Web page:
IGC seeks to develop an organisational culture that allows us to:
- Gain access to and represent a more diverse pool of expertise and voices among policymakers, researchers, practitioners, and staff.
- Enhance the IGC’s engagement with new audiences and stakeholders, both in the UK and internationally.
- Continuously improve diversity and inclusion across the organisation.
Speakers from developed and developing countries representing government, academia, civil society, and the private sector participate in webinars and in-person events on subjects of wide topical interest. This diverse programme of public events is open to policymakers, academics, representatives from the private sector and civil society, and students globally.
While it is clear that there is often a lack of meaningful diversity in senior positions within the international development, academic, and policy sectors, this cannot be an excuse to under-represent or exclude women, ethnic minorities, LGBTQ+ people, and those with disabilities in public debates. As part of the IGC’s commitment to equity, diversity, and inclusion, and in the context of our contributions to the public debate, we have a duty to proactively consider how our events can include a genuinely diverse range of voices in discussions.
With a view to further embedding awareness and hosting a more diverse events programme, IGC has:
- A goal of a minimum 40% of speakers from different gender identities other than male at IGC events, whether online, in-person, or hybrid. This goal applies to the organisation as a whole, and to individual country teams within it. The target is measured across the year, summing all events.
- A requirement of at least one woman on an individual panel at all IGC-hosted and co-hosted events . This is reported on for every individual Hub- and country-hosted event.
- A goal of a minimum 50% of speakers representing researchers, practitioners, and policymakers from developing countries. This goal applies to the organisation as a whole, and to individual country teams within it. This target is in line with IGC’s commitment to engaging and collaborating with researchers in the countries where IGC operates and other developing countries and is measured on an individual event basis.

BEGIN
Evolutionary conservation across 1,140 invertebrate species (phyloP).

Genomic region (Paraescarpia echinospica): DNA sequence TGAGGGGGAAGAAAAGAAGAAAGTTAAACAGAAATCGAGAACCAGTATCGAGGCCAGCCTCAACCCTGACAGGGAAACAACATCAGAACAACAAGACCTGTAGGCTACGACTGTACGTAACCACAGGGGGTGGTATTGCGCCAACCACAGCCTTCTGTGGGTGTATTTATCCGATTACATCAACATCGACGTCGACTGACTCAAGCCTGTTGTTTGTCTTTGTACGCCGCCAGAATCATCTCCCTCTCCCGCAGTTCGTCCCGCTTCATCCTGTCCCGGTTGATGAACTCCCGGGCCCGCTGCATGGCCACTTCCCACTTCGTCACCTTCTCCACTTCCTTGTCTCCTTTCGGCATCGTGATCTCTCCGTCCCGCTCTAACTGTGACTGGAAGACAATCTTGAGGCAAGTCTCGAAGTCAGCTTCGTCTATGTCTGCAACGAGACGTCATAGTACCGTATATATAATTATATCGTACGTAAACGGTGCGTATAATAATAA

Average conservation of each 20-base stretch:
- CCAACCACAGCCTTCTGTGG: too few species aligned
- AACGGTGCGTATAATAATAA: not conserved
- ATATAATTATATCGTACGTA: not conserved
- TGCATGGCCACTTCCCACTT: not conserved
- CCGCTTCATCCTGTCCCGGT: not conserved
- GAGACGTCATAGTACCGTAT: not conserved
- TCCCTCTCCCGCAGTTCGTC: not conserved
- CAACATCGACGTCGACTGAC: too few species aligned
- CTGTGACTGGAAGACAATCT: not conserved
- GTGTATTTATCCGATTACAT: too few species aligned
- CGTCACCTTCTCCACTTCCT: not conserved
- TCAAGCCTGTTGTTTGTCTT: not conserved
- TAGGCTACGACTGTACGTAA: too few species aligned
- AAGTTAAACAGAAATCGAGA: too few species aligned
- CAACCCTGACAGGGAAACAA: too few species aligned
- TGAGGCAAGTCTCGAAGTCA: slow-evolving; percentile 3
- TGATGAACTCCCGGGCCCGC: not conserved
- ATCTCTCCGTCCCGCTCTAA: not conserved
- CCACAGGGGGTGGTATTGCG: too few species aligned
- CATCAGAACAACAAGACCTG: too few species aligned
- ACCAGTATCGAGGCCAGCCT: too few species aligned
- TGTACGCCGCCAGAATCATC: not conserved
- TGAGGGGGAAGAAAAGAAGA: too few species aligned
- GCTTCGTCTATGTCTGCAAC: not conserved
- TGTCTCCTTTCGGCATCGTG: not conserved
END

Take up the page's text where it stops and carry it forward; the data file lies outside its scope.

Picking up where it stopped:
- A formal monitoring system managed by the Communications and MEL teams to track the performance of events which are part of the Hub and country teams’ public events programmes against the above goals, and disaggregate event information by individual teams on an annual basis. The monitoring system also logs event information on other protected characteristics, which will enable future policy updates. The policy statement is reviewed every two years.
- A requirement that all teams discuss equity, diversity, and inclusion with regard to event speakers at team meetings when planning an event. The Head of Programme Management and the MEL team manage the review process.
- An aim to ensure wider participation of speakers who are ethnic minorities in all Hub-led events.
- A requirement to ensure that chairs and moderators are briefed to take questions (and proactively encourage questions) from a balance of those in the audience, including women, ethnic minorities, and people from diverse backgrounds.
- An aim to ensure all audio and video recordings are published online and are available to anyone for download no later than one week after the live event date, assuming there are no technical difficulties and speakers have provided full permissions.
- An aim to encourage teams to consider all measures to ensure online and in-person events are accessible to those with disabilities.